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« Reply #44 - Posted 2011-08-08 03:30:46 »

But more than 4 GB RAM ? when would you ever need that ?
Maybe if you're playing a new game, while doing 3d stuff in maya, while having photoshop open, while watching a HD vid, in a 4 screen setup...on windows vista

Um nearly always...
I'm running OS X 10.7 (Lion) on a laptop with 8 GB RAM... I have my email open (Mail.app), a Terminal window or two, Finder, iChat, lots of other little system things (Dashboard etc.) and Activity Monitor...  current memory usage is: 5.40 GB.
... no swapping though... - much nicer than an SSD and way cheaper Wink

Offline appel

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« Reply #45 - Posted 2011-08-08 10:41:19 »

No need for more than 4 gig? Uh?   Roll Eyes

Being the multitalent that I am  Tongue I usually have Firefox with at least dozen tabs open, I have DbVisualizer open, I have Eclipse open and IntelliJ, and Outlook, and Acrobat reader, and Photoshop, and Inkscape, and running Starcraft 2, and watching a video, textpad, notepad, cmd prompt, putty, IE, etc.

I currently have 4 gigs, and it's borderline "sufficient". 8 gigs might be more than sufficient for TODAYs usage. But getting 16 gigs TODAY might provide for some future-proofness, because programs do require increasingly more memory. But honestly, I'd only get 8 gigs today, and another 8 gigs pair in 2 years time.

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Offline Cero
« Reply #46 - Posted 2011-08-08 13:52:29 »

There are obviously many programs I avoid because of unnecessary bloat.

Acrobat reader

One example. Using SumatraPDF.

Offline princec

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« Reply #47 - Posted 2011-08-08 14:35:46 »

I don't really think in terms of necessary or unnecessary bloat any more - just whether something works properly. Or I wouldn't be such a fan of Java, which is massively overengineered for 90% of the time versus a simple C program equivalent! I mean, using 8mb of RAM to print out Hello World? Crazy! But convenient. So it's cheaper for us all to buy 4gb of RAM than it is to have all programmers spending twice the development time and hence increasing the costs of all software produced.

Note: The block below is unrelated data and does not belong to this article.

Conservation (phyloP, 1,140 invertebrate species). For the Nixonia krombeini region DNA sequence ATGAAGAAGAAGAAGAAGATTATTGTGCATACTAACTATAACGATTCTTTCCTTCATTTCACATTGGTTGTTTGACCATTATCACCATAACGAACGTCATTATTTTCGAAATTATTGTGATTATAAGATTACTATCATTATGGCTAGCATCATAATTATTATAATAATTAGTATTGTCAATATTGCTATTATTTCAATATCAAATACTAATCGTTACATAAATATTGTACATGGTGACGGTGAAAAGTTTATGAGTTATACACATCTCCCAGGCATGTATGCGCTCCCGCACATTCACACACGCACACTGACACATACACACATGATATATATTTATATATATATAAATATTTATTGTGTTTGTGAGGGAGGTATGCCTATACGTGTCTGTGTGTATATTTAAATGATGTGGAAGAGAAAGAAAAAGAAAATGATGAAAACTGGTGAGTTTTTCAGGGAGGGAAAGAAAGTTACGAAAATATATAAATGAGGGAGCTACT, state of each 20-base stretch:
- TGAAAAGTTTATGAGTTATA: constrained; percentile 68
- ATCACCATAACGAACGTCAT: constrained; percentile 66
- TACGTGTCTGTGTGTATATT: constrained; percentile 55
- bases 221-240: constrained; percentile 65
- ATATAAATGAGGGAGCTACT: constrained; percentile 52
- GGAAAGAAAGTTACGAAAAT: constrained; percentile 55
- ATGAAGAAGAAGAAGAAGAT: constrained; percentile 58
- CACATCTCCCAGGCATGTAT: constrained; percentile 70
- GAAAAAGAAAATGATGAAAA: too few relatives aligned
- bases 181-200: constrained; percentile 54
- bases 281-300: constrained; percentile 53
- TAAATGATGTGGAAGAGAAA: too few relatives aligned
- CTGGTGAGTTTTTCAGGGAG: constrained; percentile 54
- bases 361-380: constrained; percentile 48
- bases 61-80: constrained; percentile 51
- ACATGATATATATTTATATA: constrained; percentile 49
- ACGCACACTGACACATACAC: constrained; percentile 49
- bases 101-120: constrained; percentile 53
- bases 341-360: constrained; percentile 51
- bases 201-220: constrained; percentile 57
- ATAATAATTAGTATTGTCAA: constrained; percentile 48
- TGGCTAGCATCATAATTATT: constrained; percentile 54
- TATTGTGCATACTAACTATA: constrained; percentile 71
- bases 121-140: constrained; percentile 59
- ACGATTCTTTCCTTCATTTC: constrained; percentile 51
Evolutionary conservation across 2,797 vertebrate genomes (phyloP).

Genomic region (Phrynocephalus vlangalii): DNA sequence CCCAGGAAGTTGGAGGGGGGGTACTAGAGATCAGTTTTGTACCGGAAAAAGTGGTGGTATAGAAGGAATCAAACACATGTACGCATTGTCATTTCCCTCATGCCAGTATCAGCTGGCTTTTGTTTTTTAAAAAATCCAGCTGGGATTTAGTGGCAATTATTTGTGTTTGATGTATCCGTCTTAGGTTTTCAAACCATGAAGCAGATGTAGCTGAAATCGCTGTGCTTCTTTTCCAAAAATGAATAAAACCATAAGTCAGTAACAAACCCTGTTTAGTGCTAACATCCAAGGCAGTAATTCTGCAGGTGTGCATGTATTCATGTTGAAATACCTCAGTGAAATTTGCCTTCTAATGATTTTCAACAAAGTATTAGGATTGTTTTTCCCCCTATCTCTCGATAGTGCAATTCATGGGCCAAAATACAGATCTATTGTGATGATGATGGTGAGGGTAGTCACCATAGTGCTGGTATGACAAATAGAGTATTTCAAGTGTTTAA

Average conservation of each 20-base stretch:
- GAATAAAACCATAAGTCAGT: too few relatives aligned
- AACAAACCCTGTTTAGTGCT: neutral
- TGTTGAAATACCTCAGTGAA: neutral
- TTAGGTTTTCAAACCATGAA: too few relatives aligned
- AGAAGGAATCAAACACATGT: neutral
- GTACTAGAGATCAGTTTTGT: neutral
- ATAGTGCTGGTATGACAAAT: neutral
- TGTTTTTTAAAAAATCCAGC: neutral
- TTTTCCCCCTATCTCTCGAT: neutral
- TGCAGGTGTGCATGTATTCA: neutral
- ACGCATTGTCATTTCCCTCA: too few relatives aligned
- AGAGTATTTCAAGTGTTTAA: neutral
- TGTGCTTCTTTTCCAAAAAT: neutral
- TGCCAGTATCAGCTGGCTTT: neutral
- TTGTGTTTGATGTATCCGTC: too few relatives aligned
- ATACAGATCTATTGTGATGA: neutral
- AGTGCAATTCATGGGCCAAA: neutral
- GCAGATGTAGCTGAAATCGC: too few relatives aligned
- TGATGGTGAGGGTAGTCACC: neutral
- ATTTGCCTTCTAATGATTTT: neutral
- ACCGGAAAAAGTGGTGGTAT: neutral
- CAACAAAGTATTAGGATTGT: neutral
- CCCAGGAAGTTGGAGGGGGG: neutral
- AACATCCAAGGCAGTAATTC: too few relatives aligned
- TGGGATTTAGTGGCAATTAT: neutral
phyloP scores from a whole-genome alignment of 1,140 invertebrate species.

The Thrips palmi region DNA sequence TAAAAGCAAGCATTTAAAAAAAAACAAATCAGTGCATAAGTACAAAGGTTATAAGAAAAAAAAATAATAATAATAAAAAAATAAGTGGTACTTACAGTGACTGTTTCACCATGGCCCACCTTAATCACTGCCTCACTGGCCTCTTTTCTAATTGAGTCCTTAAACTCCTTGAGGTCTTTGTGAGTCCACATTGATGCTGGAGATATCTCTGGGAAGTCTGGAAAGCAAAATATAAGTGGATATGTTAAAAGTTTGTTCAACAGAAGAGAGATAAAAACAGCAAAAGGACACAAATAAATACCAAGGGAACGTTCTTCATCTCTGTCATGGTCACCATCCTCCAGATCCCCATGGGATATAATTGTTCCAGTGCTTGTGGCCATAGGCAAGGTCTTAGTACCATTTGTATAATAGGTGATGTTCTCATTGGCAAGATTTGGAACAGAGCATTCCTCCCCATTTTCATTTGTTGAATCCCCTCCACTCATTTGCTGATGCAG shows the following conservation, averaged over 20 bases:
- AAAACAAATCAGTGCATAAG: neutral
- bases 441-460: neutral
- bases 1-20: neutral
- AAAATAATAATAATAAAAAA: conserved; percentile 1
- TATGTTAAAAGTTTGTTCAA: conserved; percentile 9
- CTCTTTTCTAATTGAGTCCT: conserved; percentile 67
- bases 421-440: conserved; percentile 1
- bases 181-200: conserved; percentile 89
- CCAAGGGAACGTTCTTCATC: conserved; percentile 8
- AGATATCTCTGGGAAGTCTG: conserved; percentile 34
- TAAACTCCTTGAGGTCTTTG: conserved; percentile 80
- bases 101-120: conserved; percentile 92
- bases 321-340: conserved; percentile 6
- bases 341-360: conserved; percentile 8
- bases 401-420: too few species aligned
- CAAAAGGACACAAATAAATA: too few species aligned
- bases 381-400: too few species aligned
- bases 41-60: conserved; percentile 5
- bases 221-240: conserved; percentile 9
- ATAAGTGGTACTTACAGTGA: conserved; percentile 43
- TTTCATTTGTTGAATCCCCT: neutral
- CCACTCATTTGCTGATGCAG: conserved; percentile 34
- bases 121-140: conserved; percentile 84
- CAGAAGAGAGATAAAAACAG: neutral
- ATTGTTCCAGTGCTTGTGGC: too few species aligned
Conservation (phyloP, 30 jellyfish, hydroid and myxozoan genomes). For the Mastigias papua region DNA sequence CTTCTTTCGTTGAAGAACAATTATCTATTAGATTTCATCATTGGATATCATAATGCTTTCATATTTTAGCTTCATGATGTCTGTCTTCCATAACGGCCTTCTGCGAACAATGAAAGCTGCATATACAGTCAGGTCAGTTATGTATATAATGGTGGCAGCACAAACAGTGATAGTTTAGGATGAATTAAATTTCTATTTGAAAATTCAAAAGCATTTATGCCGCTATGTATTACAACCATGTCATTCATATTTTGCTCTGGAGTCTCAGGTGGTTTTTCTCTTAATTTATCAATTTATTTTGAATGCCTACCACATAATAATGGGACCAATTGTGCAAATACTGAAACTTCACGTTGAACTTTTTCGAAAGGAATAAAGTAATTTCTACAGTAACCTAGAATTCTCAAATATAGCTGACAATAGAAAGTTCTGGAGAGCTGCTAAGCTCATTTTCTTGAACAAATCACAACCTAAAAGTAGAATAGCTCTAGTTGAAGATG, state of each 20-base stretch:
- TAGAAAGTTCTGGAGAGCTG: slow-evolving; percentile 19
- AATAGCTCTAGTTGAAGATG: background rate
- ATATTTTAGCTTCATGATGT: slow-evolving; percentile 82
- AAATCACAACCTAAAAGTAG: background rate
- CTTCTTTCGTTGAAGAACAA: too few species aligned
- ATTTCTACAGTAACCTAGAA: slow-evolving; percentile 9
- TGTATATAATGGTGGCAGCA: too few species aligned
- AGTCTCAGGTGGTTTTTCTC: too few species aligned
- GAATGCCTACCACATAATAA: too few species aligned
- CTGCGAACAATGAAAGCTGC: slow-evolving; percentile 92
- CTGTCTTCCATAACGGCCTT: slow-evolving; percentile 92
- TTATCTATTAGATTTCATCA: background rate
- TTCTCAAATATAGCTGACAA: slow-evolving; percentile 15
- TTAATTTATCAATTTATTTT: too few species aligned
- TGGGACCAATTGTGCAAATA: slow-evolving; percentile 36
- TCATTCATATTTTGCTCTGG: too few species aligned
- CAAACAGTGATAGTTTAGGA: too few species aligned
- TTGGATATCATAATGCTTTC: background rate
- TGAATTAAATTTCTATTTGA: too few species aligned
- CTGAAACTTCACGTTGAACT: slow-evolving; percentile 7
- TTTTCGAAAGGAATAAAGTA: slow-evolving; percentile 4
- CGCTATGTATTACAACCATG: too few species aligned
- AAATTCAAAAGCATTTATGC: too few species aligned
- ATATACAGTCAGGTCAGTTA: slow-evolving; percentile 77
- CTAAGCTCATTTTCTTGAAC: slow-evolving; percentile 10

I've got 6gb in my Vista64 box and usually use up at least 4 by the time I get to a working desktop!

Cas Smiley

Offline namrog84

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« Reply #48 - Posted 2011-08-08 14:57:55 »

With regards to ram usage.
I honestly thought in Vista and Windows 7 they changed the way ram is allocated/reserved.

Prior to Vista, it was allocated on what was being used by the program, but in vista and windows 7. It preallocates ram so that if it "might" need it, it has a reserved spot, however when other programs start saying I need more ram, it starts to take ram away from a program that appears to be using more, when in reality its not actually utilizing it.

i.e. XP says oh your using 500megs of your 4 gigs,  vista (although running mostly same stuff, might say your using 2 gigs of your 4) but in reality, its still only using 500 megs, but just has temporarily appeared to given more ram to programs "just incase" ? or some random bullshit like that.

Now clearly, sometimes this isn't the case, especially browsing with a ton of applets/flash, and 50 tabs of pages open.  

I remember when vista first came out that people were freaking out about high ram usage and very few people ever realized it was because the change in pre allocation. (which can be modified somewhere/somehow)

I still think 4 gigs is still plenty for most everyone outside of the world of photo/video editing and 3d graphics.(though I do personally have either 4, 6 or 8 in my computers.   Check out the "performance comparative tests" where they run the same system/apps with 2, 3, 4, 6, 8 gigs and see the minimal to non existent changes in performance"